Potsdam Declaration

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The Potsdam Declaration or the Proclamation Defining Terms for Japanese Surrender is a statement calling for the Surrender of Japan in World War II. On July 26, 1945, United States President Harry S. Truman, United Kingdom Prime Minister Winston Churchill, and Chairman of the Nationalist Government of China Chiang Kai-shek issued the document, which outlines the terms of surrender for the Empire of Japan as agreed upon at the Potsdam Conference. This ultimatum stated that, if Japan did not surrender, it would face "prompt and utter destruction".

Japan's initial rejection of the ultimatum led directly to Truman's decision to drop atomic bombs on the Japanese cities of Hiroshima and Nagasaki on August 6 and August 9. Whether the ultimatum was intended to be acceptable without recourse to use nuclear weapons has been subject to considerable debate.

The declaration was one of Churchill's final official acts as Prime Minister before he left office the following day in favour of Clement Attlee.

Terms of the Declaration

On July 26, the United States, Britain and China released the Potsdam Declaration announcing the terms for Japan's surrender, with the warning, "We will not deviate from them. There are no alternatives. We shall brook no delay." For Japan, the terms of the declaration specified:

  • the elimination "for all time [of] the authority and influence of those who have deceived and misled the people of Japan into embarking on world conquest"
  • the occupation of "points in Japanese territory to be designated by the Allies"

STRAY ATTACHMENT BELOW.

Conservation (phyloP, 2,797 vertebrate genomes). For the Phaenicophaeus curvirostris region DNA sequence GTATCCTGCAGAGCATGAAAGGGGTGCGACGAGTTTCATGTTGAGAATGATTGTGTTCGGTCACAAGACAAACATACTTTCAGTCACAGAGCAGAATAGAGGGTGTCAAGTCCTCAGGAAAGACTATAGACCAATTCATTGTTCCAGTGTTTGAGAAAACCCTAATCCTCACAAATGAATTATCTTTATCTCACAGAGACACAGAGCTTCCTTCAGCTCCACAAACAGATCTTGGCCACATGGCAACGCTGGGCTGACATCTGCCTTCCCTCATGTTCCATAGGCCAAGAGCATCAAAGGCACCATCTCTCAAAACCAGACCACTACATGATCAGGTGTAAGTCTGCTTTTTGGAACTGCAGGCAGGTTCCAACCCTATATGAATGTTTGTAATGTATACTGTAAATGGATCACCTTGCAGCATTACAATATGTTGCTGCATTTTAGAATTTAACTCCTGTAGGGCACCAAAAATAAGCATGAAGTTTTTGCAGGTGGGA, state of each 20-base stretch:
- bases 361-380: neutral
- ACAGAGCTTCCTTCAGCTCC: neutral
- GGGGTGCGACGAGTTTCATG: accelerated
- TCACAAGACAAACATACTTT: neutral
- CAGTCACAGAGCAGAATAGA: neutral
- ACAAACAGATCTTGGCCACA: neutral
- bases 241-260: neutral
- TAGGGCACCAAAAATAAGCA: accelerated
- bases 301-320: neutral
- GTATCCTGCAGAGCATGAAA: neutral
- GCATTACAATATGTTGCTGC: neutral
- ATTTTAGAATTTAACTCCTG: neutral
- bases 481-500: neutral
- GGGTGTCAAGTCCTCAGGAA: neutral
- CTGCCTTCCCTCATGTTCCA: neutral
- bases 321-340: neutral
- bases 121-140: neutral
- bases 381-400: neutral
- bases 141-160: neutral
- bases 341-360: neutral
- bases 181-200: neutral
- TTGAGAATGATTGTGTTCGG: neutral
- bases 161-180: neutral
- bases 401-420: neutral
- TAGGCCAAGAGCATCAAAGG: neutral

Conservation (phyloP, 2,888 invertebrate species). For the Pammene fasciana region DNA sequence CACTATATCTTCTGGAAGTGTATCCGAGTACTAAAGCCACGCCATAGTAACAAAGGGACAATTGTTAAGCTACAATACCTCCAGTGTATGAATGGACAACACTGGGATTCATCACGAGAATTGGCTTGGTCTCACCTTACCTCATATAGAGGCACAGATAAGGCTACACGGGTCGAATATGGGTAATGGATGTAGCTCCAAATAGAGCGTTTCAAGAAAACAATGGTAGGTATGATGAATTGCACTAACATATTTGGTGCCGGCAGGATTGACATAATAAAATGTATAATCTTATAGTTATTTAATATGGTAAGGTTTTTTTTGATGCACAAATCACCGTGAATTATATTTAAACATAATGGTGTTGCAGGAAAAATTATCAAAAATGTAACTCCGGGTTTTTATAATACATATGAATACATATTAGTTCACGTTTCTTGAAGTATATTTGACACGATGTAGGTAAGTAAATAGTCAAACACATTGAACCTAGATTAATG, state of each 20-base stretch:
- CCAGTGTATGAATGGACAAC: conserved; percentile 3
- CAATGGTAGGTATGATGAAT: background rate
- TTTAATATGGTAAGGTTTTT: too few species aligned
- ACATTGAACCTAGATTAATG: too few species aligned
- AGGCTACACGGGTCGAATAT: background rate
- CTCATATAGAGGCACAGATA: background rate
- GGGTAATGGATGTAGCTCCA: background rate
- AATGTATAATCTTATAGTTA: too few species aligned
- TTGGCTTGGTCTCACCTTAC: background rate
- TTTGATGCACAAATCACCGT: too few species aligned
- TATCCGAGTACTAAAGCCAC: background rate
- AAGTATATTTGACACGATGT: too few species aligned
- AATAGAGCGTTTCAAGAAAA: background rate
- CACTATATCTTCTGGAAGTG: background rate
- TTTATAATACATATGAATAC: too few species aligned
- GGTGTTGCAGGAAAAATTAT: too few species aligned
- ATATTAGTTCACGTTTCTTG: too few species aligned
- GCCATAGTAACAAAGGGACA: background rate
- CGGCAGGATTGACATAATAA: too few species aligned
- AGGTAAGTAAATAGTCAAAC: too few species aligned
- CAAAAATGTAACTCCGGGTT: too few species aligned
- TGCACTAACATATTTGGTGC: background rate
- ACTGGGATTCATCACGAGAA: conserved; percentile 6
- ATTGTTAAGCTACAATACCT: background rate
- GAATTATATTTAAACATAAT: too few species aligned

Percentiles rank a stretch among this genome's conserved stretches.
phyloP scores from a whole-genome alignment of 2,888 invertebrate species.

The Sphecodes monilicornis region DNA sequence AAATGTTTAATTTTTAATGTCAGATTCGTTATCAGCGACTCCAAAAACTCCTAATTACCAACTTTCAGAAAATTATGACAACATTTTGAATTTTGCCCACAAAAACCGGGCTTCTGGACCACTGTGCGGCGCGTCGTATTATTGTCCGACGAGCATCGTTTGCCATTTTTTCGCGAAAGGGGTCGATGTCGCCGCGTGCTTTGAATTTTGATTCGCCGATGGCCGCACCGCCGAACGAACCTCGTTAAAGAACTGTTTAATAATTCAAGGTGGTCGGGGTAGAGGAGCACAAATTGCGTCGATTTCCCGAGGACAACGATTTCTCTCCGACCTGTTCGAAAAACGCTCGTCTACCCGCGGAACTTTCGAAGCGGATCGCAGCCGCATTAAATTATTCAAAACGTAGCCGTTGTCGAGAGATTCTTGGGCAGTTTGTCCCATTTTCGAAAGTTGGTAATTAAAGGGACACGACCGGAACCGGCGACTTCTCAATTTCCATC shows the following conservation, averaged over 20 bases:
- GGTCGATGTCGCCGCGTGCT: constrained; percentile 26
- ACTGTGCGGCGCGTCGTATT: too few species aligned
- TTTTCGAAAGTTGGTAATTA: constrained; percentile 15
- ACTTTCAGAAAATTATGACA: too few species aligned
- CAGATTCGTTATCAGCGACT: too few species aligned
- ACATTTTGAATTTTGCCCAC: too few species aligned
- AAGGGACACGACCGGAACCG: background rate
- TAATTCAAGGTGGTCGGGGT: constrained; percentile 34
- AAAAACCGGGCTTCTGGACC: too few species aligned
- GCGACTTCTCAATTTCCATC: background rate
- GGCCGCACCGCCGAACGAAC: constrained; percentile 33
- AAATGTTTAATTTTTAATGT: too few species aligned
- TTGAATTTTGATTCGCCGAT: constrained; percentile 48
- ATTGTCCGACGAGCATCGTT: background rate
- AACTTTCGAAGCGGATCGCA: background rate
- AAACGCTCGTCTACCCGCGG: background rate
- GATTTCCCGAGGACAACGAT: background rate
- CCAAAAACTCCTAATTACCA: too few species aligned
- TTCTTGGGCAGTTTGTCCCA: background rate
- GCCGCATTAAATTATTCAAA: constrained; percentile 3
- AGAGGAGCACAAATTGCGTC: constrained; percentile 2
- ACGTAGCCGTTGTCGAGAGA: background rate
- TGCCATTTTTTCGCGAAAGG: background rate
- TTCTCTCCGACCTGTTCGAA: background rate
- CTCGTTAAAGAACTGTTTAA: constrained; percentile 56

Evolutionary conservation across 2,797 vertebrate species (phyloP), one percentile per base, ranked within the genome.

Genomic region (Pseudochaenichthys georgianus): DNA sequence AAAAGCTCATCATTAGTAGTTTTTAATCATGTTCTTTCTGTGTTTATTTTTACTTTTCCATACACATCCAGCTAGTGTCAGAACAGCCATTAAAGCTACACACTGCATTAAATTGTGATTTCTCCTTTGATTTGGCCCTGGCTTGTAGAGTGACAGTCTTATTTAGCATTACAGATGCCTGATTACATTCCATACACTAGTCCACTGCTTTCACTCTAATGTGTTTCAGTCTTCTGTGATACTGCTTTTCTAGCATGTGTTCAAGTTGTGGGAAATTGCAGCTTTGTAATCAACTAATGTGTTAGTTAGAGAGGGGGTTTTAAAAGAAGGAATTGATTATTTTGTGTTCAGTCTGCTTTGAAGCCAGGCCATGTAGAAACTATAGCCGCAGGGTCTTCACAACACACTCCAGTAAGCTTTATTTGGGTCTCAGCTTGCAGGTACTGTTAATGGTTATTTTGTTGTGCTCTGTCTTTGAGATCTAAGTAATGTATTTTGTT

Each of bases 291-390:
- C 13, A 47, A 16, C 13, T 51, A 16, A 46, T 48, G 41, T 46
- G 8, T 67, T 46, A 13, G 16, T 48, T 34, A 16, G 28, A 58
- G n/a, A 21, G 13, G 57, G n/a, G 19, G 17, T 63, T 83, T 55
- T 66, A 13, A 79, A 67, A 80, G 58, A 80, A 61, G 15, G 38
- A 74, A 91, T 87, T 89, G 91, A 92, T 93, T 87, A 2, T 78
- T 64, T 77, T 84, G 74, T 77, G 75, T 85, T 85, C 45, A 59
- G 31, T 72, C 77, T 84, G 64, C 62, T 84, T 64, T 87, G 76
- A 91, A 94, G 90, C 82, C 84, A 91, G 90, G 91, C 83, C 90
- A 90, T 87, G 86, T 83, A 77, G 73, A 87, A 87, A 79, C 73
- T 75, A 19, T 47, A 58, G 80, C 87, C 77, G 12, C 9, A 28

• "Japanese sovereignty shall be limited to the islands of Honshū, Hokkaidō, Kyūshū, Shikoku and such minor islands as we determine." As had been announced in the Cairo Declaration in 1943, Japan was to be reduced to her pre-1894 territory and stripped of her pre-war empire including Korea and Taiwan, as well as all her recent conquests.
  • "The Japanese military forces shall be completely disarmed"
  • "stern justice shall be meted out to all war criminals, including those who have visited cruelties upon our prisoners"

On the other hand, the declaration offered that:

  • "We do not intend that the Japanese shall be enslaved as a race or destroyed as a nation, ... The Japanese Government shall remove all obstacles to the revival and strengthening of democratic tendencies among the Japanese people. Freedom of speech, of religion, and of thought, as well as respect for the fundamental human rights shall be established."
  • "Japan shall be permitted to maintain such industries as will sustain her economy and permit the exaction of just reparations in kind, ... Japanese participation in world trade relations shall be permitted."
  • "The occupying forces of the Allies shall be withdrawn from Japan as soon as these objectives have been accomplished and there has been established, in accordance with the freely expressed will of the Japanese people, a peacefully inclined and responsible government.

The only mention of "unconditional surrender" came at the end of the declaration:

"We call upon the government of Japan to proclaim now the unconditional surrender of all Japanese armed forces, and to provide proper and adequate assurances of their good faith in such action. The alternative for Japan is prompt and utter destruction." Contrary to what had been intended at its conception, the declaration made no mention of the Emperor at all. Allied intentions on issues of utmost importance to the Japanese, including whether Hirohito was to be regarded as one of those who had "misled the people of Japan" or even a war criminal, or alternatively whether the Emperor might potentially become part of a "peacefully inclined and responsible government" were thus left unstated.

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